Bridging the energy gap through renewable energy

Access to reliable and affordable energy is essential for socio-economic development and the overall well-being of communities. In Nigeria, decentralised renewable energy solutions have great potential to bridge the energy gap and provide access to electricity in both rural and urban centres. According to a recent IRENA release, renewable energy can help Nigeria not only meet its energy needs but also power sustainable economic growth and create jobs while achieving global climate and sustainable development objectives.

Adopting renewable energy sources like solar, biomass, and hydro presents a compelling solution to address energy poverty and promote sustainable development in Nigeria. Renewable energy will be more affordable and accessible to last-mile communities where grid extension is expensive. Renewable energy sources, such as solar PV and mini-grids, can generate electricity for hospitals, schools, companies, farm operations, transportation, and powering home appliances, among others.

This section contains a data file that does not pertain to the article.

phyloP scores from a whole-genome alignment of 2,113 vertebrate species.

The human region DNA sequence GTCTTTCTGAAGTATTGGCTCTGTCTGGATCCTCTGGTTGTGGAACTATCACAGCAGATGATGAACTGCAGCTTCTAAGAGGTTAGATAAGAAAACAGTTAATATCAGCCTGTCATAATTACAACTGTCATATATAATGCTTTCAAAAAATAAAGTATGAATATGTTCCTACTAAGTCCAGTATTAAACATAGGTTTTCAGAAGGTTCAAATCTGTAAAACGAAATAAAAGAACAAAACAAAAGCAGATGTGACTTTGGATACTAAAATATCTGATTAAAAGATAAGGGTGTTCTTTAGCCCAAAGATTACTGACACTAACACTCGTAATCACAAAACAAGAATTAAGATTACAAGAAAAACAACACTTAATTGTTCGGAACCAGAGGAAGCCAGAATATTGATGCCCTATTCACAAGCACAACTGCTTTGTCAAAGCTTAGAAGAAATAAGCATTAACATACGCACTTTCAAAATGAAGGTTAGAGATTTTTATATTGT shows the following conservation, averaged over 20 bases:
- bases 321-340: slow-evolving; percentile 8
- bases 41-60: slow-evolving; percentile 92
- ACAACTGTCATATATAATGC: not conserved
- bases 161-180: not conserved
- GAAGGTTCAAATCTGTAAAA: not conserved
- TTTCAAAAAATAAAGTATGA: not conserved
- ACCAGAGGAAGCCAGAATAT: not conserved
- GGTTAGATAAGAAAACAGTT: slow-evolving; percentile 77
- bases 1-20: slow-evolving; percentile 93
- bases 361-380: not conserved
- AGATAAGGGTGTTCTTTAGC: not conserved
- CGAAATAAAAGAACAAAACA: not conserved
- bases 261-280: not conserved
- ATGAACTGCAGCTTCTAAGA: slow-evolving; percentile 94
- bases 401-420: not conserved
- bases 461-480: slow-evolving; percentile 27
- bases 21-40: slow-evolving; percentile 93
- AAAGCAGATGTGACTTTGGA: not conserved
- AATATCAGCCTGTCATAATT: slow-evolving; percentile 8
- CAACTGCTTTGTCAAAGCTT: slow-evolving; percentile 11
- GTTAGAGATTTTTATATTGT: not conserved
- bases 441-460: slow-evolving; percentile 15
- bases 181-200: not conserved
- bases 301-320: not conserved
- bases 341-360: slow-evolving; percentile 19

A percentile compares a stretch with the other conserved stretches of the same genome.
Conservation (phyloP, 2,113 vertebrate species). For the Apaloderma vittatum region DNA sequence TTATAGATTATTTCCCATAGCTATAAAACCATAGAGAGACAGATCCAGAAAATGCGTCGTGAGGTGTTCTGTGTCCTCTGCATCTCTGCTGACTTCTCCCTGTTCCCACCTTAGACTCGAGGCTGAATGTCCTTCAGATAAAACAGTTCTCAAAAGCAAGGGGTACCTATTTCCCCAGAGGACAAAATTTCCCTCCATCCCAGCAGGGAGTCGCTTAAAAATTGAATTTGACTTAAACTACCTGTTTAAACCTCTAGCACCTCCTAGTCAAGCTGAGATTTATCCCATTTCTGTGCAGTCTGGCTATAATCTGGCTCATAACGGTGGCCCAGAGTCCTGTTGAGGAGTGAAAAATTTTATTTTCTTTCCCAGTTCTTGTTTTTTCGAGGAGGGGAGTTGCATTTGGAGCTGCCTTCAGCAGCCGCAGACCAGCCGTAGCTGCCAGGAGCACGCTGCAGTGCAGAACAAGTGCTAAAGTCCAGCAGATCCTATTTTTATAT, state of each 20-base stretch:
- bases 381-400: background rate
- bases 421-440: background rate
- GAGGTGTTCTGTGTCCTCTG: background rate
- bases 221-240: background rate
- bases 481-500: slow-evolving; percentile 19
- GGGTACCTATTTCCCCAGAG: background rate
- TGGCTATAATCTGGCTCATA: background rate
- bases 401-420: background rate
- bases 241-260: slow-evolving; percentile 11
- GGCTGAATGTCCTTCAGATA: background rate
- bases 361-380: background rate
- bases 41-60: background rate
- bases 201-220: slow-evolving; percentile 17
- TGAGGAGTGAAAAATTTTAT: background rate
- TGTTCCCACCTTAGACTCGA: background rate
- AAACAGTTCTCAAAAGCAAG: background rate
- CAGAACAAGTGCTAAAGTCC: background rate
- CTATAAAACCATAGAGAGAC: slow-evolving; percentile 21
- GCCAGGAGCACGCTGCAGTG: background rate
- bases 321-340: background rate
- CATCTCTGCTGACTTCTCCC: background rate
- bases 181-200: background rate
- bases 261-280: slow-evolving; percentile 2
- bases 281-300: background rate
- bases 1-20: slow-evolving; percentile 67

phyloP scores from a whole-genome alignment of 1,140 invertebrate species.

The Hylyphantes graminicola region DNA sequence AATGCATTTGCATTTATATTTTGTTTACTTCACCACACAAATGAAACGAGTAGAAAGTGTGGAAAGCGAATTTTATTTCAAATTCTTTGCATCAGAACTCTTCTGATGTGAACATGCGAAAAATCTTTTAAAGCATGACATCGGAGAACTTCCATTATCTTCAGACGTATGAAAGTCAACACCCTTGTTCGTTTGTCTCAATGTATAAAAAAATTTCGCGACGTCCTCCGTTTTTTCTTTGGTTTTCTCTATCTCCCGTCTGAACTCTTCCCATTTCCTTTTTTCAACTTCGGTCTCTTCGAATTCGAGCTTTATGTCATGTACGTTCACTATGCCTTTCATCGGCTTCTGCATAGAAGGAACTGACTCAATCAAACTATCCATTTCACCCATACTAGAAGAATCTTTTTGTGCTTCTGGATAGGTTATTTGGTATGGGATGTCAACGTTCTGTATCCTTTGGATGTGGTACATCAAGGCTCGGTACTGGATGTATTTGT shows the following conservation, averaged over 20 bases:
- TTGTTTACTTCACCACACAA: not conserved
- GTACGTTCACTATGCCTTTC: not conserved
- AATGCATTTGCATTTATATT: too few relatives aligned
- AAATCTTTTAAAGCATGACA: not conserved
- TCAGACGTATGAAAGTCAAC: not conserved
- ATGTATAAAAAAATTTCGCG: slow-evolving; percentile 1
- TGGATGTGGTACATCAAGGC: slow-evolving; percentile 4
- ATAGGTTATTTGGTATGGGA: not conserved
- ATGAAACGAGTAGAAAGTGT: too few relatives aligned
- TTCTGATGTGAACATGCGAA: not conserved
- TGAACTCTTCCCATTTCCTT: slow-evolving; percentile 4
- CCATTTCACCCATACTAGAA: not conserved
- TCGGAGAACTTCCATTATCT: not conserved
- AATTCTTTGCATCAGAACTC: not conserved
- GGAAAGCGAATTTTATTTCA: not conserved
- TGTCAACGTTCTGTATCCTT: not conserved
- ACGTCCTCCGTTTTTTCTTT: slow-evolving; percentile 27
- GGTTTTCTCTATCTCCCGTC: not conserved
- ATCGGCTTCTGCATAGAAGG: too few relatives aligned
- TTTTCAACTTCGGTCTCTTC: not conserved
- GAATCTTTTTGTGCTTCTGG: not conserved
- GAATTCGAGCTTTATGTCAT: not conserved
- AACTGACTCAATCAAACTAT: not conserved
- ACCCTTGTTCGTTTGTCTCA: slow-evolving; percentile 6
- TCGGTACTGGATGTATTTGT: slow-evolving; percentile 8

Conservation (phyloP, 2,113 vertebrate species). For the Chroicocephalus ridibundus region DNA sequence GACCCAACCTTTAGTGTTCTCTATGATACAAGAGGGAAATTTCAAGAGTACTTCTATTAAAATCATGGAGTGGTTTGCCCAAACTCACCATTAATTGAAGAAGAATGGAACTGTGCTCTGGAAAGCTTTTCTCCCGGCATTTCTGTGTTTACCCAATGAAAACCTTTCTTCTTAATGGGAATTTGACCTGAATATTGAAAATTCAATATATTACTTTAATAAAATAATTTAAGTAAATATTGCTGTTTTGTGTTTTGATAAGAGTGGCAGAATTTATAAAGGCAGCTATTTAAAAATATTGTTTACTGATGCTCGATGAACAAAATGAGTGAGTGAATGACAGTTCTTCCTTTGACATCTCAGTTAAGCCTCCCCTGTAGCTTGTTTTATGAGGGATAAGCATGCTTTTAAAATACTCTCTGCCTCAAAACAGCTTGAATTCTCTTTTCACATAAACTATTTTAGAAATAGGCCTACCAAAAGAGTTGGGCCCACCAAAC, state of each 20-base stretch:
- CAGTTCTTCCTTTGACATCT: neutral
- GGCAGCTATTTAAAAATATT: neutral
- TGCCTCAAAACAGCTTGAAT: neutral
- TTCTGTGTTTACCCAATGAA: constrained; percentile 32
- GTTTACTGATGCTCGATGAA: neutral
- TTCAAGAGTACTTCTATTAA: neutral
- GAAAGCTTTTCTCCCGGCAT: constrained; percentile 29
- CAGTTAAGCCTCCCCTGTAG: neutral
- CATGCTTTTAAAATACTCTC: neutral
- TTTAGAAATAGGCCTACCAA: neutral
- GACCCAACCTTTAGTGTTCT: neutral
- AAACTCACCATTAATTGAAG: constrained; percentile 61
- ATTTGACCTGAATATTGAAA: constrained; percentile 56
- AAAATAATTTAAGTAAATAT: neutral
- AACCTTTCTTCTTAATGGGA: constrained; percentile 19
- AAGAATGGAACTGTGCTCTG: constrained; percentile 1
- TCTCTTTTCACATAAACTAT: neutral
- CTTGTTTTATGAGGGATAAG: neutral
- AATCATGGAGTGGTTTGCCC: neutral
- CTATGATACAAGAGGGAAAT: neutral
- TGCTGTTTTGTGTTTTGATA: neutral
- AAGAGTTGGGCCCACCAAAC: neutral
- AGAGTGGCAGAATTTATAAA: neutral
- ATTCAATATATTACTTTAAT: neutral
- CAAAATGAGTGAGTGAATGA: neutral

Women often require energy for productive activities like sewing, processing agricultural products, and running small businesses. Renewable solutions like solar-powered lanterns and microgrids can address these specific needs, empowering women and contributing to their economic independence. The adoption of clean cooking technologies serves as a suitable alternative to save their health and environmental hazards.

The way forward in bridging the energy gap:

  1. Federal and state governments should implement supportive policies that incentivise investments in renewable energy and facilitate grid integration.